Last June, as I was preparing for my girlfriend reunion at Disneyland, Patrick approached me with concern in his voice.
"What if you get lost?" he queried, with a bit of apprehension behind his eyes.
We were in Indio, out in the desert past Palm Springs, and he was anxious about the prospect of me driving the long trek from there to Anaheim and back, by myself, after a long, exhausting day of amusement park fun.
"I will be fine," I assured him. "I'll memorize the freeways and I've been there so many times, I know the streets by sight."
"I just don't want anything to happen to you... I wish you had a GPS," he persisted.
"You are really worried about me, aren't you? That's so sweet honey!" I replied, thinking how cute it was that he was being so protective of me.
Patrick was basing his worry on 20 years of knowing me and my non-existent sense of direction.
He had a point, yet I was sure I had improved over the last few years. Yes, I did end up at LAX once on the way to a bridal shower in Whittier. There are certain towns like Cambria and Santa Barbara that completely turn me around, but I think that has something to do with city planning. And there was the occasion that I thought my car had been stolen at a San Jose mall, because I exited at the wrong door. But generally speaking, I have been doing better, and I was convinced I would be just fine.
So I made sure my phone was charged and memorized my route. The 10 to the 60 to the 91 to the 57. I wrote it down and I repeated it in my head several times for good measure.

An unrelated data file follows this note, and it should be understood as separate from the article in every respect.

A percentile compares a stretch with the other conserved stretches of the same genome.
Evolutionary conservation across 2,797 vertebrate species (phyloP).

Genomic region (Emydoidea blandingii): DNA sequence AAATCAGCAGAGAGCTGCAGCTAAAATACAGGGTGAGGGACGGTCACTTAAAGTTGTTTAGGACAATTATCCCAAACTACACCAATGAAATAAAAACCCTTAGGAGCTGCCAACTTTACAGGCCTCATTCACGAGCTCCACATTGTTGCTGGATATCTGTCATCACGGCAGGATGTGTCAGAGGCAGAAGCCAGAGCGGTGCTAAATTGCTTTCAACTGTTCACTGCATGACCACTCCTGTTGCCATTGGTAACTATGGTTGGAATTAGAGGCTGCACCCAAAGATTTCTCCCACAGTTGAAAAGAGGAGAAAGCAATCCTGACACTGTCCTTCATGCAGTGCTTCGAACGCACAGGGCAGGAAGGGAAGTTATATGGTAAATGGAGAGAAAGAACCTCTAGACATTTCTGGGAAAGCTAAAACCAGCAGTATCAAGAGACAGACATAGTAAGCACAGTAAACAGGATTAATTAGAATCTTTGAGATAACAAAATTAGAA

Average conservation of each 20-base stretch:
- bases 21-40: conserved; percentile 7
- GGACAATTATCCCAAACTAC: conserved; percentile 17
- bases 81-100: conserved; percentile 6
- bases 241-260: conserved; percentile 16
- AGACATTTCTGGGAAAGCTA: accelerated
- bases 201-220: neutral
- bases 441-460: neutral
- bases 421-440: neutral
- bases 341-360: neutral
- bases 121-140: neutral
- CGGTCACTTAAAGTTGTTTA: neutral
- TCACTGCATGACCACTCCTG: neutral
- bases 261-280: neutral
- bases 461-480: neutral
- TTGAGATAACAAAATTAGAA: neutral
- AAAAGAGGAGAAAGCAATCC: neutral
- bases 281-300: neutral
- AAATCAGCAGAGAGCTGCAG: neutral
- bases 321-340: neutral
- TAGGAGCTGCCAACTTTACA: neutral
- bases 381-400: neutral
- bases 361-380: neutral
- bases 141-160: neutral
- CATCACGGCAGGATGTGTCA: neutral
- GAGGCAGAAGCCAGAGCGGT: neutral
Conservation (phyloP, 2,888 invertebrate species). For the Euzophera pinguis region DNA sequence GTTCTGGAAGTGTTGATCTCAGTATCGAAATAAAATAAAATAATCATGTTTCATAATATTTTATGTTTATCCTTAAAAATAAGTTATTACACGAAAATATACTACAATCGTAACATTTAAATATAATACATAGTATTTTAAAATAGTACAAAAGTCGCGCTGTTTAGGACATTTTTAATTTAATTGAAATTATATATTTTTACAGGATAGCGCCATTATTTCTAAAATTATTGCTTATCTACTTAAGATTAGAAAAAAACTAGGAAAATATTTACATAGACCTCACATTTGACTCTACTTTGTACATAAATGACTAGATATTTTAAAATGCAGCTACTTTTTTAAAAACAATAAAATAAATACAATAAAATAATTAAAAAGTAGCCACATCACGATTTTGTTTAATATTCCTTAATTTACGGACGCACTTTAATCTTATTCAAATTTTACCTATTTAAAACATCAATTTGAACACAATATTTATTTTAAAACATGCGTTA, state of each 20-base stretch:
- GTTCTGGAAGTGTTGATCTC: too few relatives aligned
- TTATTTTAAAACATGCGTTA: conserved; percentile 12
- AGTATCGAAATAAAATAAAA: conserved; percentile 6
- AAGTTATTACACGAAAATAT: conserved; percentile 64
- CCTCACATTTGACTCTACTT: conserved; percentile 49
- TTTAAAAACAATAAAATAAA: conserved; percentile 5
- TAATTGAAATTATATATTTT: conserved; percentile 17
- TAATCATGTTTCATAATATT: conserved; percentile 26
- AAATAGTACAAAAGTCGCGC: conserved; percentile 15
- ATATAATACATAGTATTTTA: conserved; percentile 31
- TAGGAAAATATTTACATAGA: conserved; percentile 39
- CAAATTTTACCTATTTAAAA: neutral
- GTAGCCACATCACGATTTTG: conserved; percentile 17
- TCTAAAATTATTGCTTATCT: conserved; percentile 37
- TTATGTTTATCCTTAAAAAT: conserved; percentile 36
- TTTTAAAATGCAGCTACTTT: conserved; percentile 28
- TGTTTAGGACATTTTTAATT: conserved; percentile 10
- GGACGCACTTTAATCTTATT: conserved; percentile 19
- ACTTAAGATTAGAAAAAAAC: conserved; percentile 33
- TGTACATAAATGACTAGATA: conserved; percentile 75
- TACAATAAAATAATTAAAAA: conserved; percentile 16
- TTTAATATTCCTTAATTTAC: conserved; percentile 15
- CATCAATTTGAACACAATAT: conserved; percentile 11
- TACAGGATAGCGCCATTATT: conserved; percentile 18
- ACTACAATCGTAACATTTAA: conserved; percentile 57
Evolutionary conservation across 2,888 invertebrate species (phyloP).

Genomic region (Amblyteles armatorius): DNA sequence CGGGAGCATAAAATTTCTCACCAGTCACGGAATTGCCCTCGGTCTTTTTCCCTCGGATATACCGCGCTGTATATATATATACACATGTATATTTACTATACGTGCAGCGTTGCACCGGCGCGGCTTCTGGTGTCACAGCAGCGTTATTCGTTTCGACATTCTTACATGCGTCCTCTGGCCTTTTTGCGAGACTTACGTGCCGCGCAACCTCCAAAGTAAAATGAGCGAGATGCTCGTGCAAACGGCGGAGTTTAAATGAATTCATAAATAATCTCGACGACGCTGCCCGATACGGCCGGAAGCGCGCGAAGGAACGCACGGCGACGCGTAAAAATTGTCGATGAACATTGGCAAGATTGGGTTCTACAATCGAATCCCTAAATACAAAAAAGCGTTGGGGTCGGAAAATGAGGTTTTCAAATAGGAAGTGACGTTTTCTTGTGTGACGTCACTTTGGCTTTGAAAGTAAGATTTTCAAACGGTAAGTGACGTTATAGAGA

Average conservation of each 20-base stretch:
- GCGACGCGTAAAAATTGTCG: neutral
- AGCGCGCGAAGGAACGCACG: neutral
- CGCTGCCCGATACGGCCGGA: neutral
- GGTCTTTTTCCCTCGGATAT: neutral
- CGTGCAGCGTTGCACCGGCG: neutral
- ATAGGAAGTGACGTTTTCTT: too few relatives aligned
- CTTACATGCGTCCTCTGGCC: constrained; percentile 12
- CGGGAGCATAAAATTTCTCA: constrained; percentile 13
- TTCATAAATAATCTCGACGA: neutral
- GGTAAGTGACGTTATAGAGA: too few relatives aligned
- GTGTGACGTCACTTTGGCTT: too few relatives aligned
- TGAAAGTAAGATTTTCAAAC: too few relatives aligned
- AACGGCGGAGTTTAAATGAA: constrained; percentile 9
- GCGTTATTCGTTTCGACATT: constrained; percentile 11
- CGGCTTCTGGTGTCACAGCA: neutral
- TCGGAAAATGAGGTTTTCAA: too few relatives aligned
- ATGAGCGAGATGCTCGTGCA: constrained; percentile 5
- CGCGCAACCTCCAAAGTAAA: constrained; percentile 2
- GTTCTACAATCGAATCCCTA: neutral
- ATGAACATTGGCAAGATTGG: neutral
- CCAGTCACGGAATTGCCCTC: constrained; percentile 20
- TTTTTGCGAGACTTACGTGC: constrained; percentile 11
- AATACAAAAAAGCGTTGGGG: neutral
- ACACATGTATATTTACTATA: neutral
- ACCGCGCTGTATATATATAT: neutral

"Don't worry, I know where I'm going," I told Patrick as I kissed him goodbye. My stomach was a little queasy as I began to doubt if I could really make it without having a slip up somewhere in Riverside County. No, I had prayed and asked God for His direction and protection, and everything was going to be just fine.
The trip out was one beautiful, seamless transition after another, and before I knew it, I was ready to find parking in Pumba and Timon or some other character's domain. Nothing to worry about. Maybe I had grown out of my directionally challenged state.
Then came the return trip. I was careful to prepare for the journey, topping off my gas tank at a station which shared a parking lot with a coffee shop, then being patronized by the occupants of 2 police squad cars. Feeling pretty safe and secure with my caffeine infused mocha in hand and a whole playlist of Switchfoot tunes on my iPod, I was ready to conquer the reverse leg. Piece of cake.
It all went quite smoothly, even the dark winding roads of the 60. About 20 minutes from Indio, I called Patrick, telling him I was almost in the vicinity and he had worried over nothing.
Famous last words...
To be continued.